PS4 pain!

Didn’t know if this fits better in here or “Everything Else” but:

I have found that, after playing Witcher 3 (my current and past obsession for the last few months) on my PS4 that my right wrist, elbow, and forearm aches. A lot. I’ve never had carpal tunnel type syndrome in the past, but I think I play W3 longer at a time that I used to play other games and, perhaps more importantly, I play it differently. I’ve never been a melee player - Skyrim, for example, I played as a stealthy archer and I rarely had a lot of fast button pushing. With W3, I find myself really squeezing the controller tight with my right hand as I’m fighting, etc.

Is there any trick to avoiding this pain? Other than play less? Even as I type this, my right forearm and elbow are aching.

Could be tendonitis from repetitive stress. Wear a wrist brace while gaming and take breaks to stretch out your wrist and hand. If that doesn’t work, time to see a doctor.

You could look into getting a wrap for your arm, your local pharmacy will sell them for about $15-20 or so. Wearing it will relieve the pain from an inflamed nerve, which is mostly likely what’s going on. Ice it, take a break from using a controller for a day or two, and it should recover. You can wear the wrap while you play, if taking a rest from the controller isn’t in the cards (I know that feel). It’s probably not carpal tunnel. Try some Ibuprofen, it will also reduce swelling and allow you to heal faster.

I am not a doctor. But I’ve had that happen before, thought it was typing a lot that brought it on. It actually went away on it’s own though. I do have a wrap I can wear on my forearm, too many push-ups one day messed up something just below my elbow and wearing it helps tremendously, is why I suggested it.

EDIT - Yeah, what Stusser said, I couldn’t remember the word “tendonitis”!

I played a huge amount of Destiny and had something like this crop up. I wonder if a different layout or replacement off-brand controller would help? I’m pretty smitten with the PS4 controller, but it does tend to wear in a way the xbox doesn’t.

Step number one is to either go to a doctor or to stop playing until the pain goes away. That means “stop playing completely”, not “play a little less, and see if it goes away” or “wear a wrist brace and continue playing” or “do some stretches and continue playing”. These kinds of things are effective at avoiding RSI when you start off healthy, they will not cure it. Continuing to do whatever is causing the RSI while trying to work around the problem is a really, really, really bad idea.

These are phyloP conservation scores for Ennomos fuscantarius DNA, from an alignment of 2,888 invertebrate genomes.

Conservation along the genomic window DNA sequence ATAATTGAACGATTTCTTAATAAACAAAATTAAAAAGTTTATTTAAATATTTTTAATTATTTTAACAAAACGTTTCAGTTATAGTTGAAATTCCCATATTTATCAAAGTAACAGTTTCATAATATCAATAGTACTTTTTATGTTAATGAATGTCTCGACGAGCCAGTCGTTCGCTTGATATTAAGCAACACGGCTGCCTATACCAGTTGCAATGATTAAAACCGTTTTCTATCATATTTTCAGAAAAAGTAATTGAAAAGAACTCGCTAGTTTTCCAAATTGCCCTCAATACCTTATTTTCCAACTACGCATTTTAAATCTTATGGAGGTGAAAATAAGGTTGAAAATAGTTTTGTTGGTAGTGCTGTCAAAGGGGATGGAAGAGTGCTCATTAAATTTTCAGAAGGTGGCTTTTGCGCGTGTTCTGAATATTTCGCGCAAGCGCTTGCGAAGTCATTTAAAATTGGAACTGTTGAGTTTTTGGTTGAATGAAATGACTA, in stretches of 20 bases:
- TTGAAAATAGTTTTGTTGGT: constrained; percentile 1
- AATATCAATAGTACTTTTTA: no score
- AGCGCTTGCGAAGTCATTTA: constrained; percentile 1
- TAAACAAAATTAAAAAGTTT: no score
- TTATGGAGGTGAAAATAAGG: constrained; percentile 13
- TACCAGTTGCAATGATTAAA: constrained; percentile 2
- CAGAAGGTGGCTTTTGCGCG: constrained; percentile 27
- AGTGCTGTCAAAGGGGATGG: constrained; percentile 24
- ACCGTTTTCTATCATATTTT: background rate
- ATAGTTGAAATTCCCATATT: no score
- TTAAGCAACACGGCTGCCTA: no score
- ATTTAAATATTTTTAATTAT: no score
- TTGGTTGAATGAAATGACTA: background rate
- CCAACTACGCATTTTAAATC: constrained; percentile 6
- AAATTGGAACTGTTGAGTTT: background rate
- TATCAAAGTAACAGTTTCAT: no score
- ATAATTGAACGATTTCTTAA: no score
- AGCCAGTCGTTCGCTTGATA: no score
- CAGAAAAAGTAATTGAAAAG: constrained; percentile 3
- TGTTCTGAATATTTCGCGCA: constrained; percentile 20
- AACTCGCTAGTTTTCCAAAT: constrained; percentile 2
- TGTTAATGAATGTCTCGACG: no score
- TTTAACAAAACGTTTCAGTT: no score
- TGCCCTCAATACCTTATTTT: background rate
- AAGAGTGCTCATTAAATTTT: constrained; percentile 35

I haven’t had a controller cause RSI, but did have it from typing a long time ago. Since I was a young and a total idiot, I continued on typing every day while simultaneously testing all kinds of workarounds. None of them worked, instead the pain got worse and worse. After a couple of months I was in agony 24/7, despite complete abstinence from computers. Even sleeping was a challenge. At that point I finally went to a doctor, who prescribed some industrial strength anti-inflammatory painkillers. A couple of weeks of that managed to reset the system. Only then did the stretching exercises etc. start pulling their weight.

As a current sufferer of a repetitive motion hand injury (centered specifically on my right middle finger and knuckle, which is a joke that pretty much writes itself…) all I can say is monitor it carefully. Soreness? Well, soreness is a thing that might not really be anything serious. Or it might be. Welcome to the wonderful world of “Everyone’s different.”

What I will say is this: if you’re feeling tenderness in your hand for hours afterwards, and especially if you start to notice swelling, go see a doc.

I was diagnosed last week. I have been wearing dressings with small ice gel packs in them pretty much 5 hours per day, which is a little longer than I should. Having said that, the half-golfball sized swelling on my middle right knuckle is almost down to normal now. Doctor strongly recommended no inflammatories in my case, saying he doubted their effectiveness “as a first line of treatment.” My treatment has been ice, rest, and wearing a brace that holds my hand in a “proper” resting position when I sleep. (Apparently I aggravate my injury by tending to wedge my hand into the slats of the headboard of my bed under my pillow, which is also no bueno.) Had my first check-in with an OT today and she was so pleased with the progress (despite scolding me for over-doing it a bit with the ice) that I’ve been cleared to do a bit of typing along with other exercises and hand stretches.

Oh, and oddly enough, they’ve got no problem with me playing video games. It’s my mousing behavior primarily that’s a culprit for me, typing being a close second.

Listen to those guys, they have direct experience with it.

I was getting wrist pain from playing too much Destiny. The pain went away when I turned off controller vibration. This is not medical advice.